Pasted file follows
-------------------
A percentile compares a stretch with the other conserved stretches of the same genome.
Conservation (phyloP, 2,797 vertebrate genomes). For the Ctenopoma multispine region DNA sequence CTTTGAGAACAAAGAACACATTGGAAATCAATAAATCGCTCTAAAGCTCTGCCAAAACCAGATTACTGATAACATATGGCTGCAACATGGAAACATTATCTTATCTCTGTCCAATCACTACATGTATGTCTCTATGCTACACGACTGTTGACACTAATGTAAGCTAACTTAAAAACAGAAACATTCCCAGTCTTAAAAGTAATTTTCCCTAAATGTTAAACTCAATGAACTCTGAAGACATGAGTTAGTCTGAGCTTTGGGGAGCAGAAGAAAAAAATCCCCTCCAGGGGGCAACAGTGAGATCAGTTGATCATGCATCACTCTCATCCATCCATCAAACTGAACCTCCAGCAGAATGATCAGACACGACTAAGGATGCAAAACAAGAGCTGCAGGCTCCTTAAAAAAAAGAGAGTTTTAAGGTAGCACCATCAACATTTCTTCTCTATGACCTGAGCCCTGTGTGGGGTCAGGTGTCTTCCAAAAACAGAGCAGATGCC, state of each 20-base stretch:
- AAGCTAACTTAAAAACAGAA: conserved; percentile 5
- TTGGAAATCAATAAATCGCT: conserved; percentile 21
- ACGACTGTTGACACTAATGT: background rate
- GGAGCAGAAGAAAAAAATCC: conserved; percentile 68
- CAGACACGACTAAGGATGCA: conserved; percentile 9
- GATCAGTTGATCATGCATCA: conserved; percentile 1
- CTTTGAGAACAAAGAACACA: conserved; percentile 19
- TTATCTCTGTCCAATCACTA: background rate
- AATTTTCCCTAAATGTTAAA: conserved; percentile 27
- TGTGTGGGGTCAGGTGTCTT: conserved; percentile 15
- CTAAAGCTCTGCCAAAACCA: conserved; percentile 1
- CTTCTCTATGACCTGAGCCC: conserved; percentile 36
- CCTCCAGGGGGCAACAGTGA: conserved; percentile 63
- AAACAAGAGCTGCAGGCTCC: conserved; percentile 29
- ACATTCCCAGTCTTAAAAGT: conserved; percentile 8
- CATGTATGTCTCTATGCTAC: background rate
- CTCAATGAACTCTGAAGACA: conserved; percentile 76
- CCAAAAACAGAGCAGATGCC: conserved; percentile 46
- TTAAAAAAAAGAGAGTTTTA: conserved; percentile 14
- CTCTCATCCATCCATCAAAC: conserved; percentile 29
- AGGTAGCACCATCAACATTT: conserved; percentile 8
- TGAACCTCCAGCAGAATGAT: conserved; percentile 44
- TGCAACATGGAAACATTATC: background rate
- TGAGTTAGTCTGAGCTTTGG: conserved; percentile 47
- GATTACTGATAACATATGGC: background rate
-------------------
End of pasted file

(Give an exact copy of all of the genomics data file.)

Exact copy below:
A percentile compares a stretch with the other conserved stretches of the same genome.
Conservation (phyloP, 2,797 vertebrate genomes). For the Ctenopoma multispine region DNA sequence CTTTGAGAACAAAGAACACATTGGAAATCAATAAATCGCTCTAAAGCTCTGCCAAAACCAGATTACTGATAACATATGGCTGCAACATGGAAACATTATCTTATCTCTGTCCAATCACTACATGTATGTCTCTATGCTACACGACTGTTGACACTAATGTAAGCTAACTTAAAAACAGAAACATTCCCAGTCTTAAAAGTAATTTTCCCTAAATGTTAAACTCAATGAACTCTGAAGACATGAGTTAGTCTGAGCTTTGGGGAGCAGAAGAAAAAAATCCCCTCCAGGGGGCAACAGTGAGATCAGTTGATCATGCATCACTCTCATCCATCCATCAAACTGAACCTCCAGCAGAATGATCAGACACGACTAAGGATGCAAAACAAGAGCTGCAGGCTCCTTAAAAAAAAGAGAGTTTTAAGGTAGCACCATCAACATTTCTTCTCTATGACCTGAGCCCTGTGTGGGGTCAGGTGTCTTCCAAAAACAGAGCAGATGCC, state of each 20-base stretch:
- AAGCTAACTTAAAAACAGAA: conserved; percentile 5
- TTGGAAATCAATAAATCGCT: conserved; percentile 21
- ACGACTGTTGACACTAATGT: background rate
- GGAGCAGAAGAAAAAAATCC: conserved; percentile 68
- CAGACACGACTAAGGATGCA: conserved; percentile 9
- GATCAGTTGATCATGCATCA: conserved; percentile 1
- CTTTGAGAACAAAGAACACA: conserved; percentile 19
- TTATCTCTGTCCAATCACTA: background rate
- AATTTTCCCTAAATGTTAAA: conserved; percentile 27
- TGTGTGGGGTCAGGTGTCTT: conserved; percentile 15
- CTAAAGCTCTGCCAAAACCA: conserved; percentile 1
- CTTCTCTATGACCTGAGCCC: conserved; percentile 36
- CCTCCAGGGGGCAACAGTGA: conserved; percentile 63
- AAACAAGAGCTGCAGGCTCC: conserved; percentile 29
- ACATTCCCAGTCTTAAAAGT: conserved; percentile 8
- CATGTATGTCTCTATGCTAC: background rate
- CTCAATGAACTCTGAAGACA: conserved; percentile 76
- CCAAAAACAGAGCAGATGCC: conserved; percentile 46
- TTAAAAAAAAGAGAGTTTTA: conserved; percentile 14
- CTCTCATCCATCCATCAAAC: conserved; percentile 29
- AGGTAGCACCATCAACATTT: conserved; percentile 8
- TGAACCTCCAGCAGAATGAT: conserved; percentile 44
- TGCAACATGGAAACATTATC: background rate
- TGAGTTAGTCTGAGCTTTGG: conserved; percentile 47
- GATTACTGATAACATATGGC: background rate